April 21, 2020

Early April in Jepson Prairie Preserve

On my drive back to Davis to shelter in place, I made a quick detour to stop by Jepson and survey what's blooming! They've closed the preserve to the public at this point, but I'm glad I got this walk in first.

The uplands are almost in full bloom -- there's still some yarrow that is budding and lots of different grass species. The vetch, although invasive, is coloring the mima mounds bright purple along with the clusters of blue dicks. For the first time, I got to see the blow-wives actually blooming; I missed the window last year!

I started on the northern end of the docent triangle and headed southwest on the path toward the edge of where Olcott Lake should be. It has been exceptionally dry this year, so the "lake" is actually just a few puddles. The flowers don't seem to mind, since they're in full bloom! You can see the goldfields from a mile away and walking through a completely yellow field was amazing.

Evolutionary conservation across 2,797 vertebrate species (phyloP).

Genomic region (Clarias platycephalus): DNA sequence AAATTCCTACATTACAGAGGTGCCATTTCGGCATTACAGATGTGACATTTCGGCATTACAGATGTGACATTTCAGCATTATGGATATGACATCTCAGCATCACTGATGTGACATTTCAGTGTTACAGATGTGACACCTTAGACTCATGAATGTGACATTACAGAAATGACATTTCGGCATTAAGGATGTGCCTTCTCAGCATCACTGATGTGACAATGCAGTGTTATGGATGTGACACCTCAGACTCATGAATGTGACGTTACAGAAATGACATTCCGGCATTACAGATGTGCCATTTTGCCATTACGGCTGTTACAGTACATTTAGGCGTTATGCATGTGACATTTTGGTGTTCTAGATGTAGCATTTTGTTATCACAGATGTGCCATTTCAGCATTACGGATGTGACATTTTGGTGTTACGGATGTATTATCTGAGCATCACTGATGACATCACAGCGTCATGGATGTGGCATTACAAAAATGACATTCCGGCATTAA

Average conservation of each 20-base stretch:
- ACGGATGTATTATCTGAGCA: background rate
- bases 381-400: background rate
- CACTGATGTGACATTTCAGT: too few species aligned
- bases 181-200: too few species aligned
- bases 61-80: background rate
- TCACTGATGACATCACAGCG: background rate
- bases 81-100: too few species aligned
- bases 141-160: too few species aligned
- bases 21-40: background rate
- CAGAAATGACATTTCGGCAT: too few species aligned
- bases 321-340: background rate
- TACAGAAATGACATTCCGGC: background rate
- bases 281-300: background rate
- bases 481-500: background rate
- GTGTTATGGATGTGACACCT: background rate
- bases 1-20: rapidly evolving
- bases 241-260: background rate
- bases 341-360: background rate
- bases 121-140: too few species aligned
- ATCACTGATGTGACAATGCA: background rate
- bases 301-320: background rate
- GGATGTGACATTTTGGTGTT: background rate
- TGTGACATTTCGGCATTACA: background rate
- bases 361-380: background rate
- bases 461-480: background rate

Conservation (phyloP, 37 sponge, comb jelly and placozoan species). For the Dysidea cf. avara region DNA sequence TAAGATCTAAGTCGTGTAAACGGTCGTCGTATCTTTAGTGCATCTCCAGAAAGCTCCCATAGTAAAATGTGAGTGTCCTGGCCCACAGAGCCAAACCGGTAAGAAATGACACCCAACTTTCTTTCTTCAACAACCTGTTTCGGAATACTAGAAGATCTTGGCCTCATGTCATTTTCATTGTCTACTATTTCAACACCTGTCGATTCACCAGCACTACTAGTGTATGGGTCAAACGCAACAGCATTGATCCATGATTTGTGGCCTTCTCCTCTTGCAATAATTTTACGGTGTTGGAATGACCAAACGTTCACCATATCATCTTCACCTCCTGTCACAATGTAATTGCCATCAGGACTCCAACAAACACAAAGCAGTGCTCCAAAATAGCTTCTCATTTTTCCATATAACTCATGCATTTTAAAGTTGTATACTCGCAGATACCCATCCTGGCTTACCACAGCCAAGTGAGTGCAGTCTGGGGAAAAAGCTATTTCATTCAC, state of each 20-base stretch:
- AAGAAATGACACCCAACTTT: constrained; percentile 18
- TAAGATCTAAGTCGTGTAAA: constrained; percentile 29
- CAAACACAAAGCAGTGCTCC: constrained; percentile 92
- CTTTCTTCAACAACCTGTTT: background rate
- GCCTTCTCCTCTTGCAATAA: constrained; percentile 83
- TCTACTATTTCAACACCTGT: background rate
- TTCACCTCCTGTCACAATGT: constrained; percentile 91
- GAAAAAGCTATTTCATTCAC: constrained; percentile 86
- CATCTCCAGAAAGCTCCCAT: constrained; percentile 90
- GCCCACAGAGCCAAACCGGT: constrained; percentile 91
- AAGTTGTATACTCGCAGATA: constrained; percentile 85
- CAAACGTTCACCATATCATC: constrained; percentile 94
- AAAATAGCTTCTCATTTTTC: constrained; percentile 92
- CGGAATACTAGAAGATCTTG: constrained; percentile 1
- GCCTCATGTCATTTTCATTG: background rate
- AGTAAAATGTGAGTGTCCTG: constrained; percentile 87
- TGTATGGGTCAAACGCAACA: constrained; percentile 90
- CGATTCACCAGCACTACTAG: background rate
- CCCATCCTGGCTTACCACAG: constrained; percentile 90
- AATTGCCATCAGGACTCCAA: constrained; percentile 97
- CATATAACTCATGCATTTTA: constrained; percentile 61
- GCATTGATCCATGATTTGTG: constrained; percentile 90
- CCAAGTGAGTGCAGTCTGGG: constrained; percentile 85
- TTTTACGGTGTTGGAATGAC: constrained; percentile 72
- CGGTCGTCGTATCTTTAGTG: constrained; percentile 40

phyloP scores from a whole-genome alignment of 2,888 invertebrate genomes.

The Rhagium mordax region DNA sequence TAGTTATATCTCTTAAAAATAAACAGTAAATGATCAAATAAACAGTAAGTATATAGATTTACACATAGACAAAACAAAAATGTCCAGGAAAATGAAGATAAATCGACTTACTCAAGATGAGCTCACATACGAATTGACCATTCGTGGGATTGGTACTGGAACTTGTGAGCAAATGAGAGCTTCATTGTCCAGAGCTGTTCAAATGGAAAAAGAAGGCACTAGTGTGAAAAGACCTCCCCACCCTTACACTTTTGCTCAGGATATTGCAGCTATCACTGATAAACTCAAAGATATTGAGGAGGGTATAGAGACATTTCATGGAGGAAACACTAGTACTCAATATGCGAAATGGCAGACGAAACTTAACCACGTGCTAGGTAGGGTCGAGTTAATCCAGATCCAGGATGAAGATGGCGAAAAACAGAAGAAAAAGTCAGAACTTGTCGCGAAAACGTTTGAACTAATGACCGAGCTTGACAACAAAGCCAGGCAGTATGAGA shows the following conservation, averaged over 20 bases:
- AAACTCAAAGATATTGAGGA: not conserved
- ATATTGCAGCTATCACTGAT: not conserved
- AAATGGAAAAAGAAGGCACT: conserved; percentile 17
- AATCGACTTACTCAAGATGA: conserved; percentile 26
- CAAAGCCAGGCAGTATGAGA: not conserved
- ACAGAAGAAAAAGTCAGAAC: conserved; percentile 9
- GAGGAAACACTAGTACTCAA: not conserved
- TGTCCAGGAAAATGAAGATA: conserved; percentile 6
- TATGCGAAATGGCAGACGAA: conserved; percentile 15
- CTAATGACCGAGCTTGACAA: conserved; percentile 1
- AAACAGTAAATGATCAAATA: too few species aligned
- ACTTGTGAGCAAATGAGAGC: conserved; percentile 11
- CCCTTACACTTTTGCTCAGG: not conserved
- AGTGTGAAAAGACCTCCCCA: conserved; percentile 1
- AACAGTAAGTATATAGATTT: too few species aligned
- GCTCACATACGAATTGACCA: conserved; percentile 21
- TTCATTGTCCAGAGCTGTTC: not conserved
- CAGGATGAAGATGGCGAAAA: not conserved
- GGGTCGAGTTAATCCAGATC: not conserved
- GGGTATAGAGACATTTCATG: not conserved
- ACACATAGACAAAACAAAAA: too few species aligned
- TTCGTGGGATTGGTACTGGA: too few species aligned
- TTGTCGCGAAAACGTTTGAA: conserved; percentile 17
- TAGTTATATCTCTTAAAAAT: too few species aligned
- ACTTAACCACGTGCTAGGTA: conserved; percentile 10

Amid the goldfields, I also found some brodiaeas, some of my favorites since I discovered them when I first visited the prairie last year. I also found several different species of clovers, popcorn flowers, and milkvetch (both Alkali Milkvetch and Gambel's Milkvetch).

It was an unusually still day, so I was also able to observe some pollinators. The majority of them were on yellow flowers like the goldfields, biscuitroots, and glue-seeds. I saw almost as many flies as bees, along with a few beetles covered in pollen. Toward the basin of Olcott, there were more white and purple flowers and I noticed many more honey bees on those flowers (the Downingia and Navarettia) than native bees or flies.

I was hoping to find some calicoflowers (Downingia) and I was not disappointed! Two weeks earlier, I'd seen the first maroonspot calicoflower in the eastern pasture next to the picnic area. On this walk, I found the first harlequin calicoflowers emerging from the dry basin. Last year, I saw them higher up toward the uplands, but I think since the lake never filled up this year they will mostly flower in the lower lake bed. It's still early in the season for the Downingia, but I'll keep an eye on them into May!

Posted on April 21, 2020 04:12 by lglevanik lglevanik | 4 observations | 0 comments | Leave a comment

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